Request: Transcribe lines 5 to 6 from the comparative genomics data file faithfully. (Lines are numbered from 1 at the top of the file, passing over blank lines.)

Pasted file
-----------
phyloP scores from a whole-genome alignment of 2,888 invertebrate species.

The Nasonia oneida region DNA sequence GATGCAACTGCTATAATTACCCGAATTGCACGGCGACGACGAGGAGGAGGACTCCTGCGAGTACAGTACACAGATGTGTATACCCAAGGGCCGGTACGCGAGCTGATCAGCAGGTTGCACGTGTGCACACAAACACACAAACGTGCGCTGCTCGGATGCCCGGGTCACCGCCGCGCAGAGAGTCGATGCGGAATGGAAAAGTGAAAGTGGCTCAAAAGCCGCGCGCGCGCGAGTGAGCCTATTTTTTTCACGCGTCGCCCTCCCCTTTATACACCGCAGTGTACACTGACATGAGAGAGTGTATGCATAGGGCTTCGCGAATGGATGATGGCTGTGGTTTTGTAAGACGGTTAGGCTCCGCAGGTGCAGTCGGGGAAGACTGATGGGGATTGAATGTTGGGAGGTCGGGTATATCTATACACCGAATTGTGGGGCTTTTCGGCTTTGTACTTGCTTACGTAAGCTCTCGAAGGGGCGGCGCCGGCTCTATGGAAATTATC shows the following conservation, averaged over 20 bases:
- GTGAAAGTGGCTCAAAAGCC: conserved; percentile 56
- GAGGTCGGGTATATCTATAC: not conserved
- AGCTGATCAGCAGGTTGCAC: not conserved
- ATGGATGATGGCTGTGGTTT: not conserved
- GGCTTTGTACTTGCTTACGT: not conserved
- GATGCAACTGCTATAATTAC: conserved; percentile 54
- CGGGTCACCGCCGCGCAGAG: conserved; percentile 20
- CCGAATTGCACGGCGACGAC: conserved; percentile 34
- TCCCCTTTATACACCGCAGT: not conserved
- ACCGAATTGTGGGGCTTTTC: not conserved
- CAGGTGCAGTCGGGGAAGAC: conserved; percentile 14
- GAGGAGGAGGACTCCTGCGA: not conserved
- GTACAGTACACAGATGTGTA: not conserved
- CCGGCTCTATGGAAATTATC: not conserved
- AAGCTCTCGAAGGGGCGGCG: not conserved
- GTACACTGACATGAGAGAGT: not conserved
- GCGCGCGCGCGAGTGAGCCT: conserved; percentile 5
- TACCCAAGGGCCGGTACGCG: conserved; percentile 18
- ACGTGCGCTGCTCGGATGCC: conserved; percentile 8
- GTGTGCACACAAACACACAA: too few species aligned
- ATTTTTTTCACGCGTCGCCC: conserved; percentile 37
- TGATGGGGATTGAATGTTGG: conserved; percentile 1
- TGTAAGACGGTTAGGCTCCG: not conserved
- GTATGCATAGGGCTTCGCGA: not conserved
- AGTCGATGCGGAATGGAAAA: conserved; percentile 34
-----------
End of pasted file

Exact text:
- AGCTGATCAGCAGGTTGCAC: not conserved
- ATGGATGATGGCTGTGGTTT: not conserved